So, creatives out there: I’m here reporting from the other side. All that “computer stuff” really can give you the time and financial security you long for to pursue your other passions. And I don’t think you can ever have too many (or too few) degrees to get started.

Plus, there’s an EVEN bigger secret I want to share with you: all that “computer stuff” is actually as creative as your “creative stuff.”

Want to dive into a new career in tech? Join Skillcrush’s supportive community of learners in a Skillcrush Web Design or Web Development Blueprint.

 

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13 comments

  1. Verma Mohanlal Replied

    I am Verma Mohanlal and want to make a new Website for Typing at Home job and Typing Institute also. Thanks.

  2. voxprincess Replied

    Wow, this really spoke to me! Thanks for sharing your story… it gives me so much hope that I can do this, too! I recently graduated with my degree in history and have been working as a museum tour guide. I also play music, collect fossils, you know how the list goes on. I just signed up for the Skillcrush Web Developer Blueprint and I’m so excited to get started!

  3. chauees Replied

    There’s hope! Loved your article, Randle, about being multi-passioante and making it through. I’m a (hopeless) recent college graduate, and have been struggling between my writing, blogging and cooking passions as well…not as lucrative as I’d hoped. I’d already explored the graduate school option, realized I was just copping out, and have finally sat down to ground myself in my job search – while getting as much as I can from SkillCrush. I’ll be taking one of the blueprints soon enough (once time and money comes in!), and felt so relieved (and inspired) when I read this article. (THERE IS A GOD!)

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  10. Jennifer K Replied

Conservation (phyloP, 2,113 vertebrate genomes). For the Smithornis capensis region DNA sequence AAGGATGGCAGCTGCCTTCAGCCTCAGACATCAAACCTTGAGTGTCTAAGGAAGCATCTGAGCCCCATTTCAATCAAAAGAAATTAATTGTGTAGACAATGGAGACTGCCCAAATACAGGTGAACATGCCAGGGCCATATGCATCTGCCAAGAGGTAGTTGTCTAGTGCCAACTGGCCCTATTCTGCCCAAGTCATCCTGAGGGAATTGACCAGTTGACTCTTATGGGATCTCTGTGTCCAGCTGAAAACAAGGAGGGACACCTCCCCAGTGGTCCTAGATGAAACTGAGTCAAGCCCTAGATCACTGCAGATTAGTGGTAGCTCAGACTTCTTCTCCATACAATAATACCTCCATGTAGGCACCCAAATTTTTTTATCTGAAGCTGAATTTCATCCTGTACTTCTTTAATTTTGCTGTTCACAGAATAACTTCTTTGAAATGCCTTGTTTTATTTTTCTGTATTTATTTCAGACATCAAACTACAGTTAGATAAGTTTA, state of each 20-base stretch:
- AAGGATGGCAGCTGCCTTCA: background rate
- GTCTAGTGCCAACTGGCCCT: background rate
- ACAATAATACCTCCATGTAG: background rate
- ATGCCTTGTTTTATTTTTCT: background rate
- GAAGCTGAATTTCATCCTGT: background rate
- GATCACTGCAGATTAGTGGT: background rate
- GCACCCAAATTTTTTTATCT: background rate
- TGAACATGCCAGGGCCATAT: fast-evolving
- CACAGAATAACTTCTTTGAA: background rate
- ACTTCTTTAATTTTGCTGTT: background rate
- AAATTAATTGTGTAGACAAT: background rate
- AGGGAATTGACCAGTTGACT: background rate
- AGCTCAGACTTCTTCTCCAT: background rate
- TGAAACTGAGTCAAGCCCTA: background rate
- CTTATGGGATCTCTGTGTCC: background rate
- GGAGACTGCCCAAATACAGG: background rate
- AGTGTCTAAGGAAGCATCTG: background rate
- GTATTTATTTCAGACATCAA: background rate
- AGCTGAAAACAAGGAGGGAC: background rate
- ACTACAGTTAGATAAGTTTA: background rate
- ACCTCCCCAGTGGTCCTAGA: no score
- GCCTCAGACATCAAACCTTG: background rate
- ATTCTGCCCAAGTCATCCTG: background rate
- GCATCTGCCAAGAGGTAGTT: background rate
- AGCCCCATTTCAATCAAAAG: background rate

Dear Randle, loved the article. I’m much the same; I have degrees in both journalism and theatre arts, I love to bake and I’m also attempting to write a screenplay! I’ve been working as a French translator for years but want to branch out and try something new. Skillcrush 101 has been more fun and creative than I expected, although I still have a few more lessons to finish. Thanks for the article!

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  12. Randle Replied

    Hi Jennifer! It’s so great to hear that telling about my creative person story has been helpful! I took the Web Dev Blueprint, but before that was offered, I took the standalone 101 and 102. I think that you could do what I’m doing with just the web design blueprint, but I really wanted to learn about Git and Github, which were offered in the web dev one. Git and github are necessary for doing professional coding (but you COULD learn about them outside of class if you really want to take the web design track). Want to talk more though? I’d love to know about you and your friends situation and what you’re wanting to do exactly. Email hello@skillcrush.com and then it will get to me. :)

  13. Jennifer Replied

    Wow! Randle, thank you for this article. You’ve described what so many of my friends and I have been struggling with and wondering, especially as creatives looking for more lucrative ground. I’ve just taken an HTML & CSS course and feel the same as you did – thrilled and, yes, a little anxious about whether this was just another bright, shiny object to chase. It is great to hear that it is enhancing your creativity rather than squashing it. Which track did you decide to take – Designer or Developer blueprint? Again, thank you so much for your article!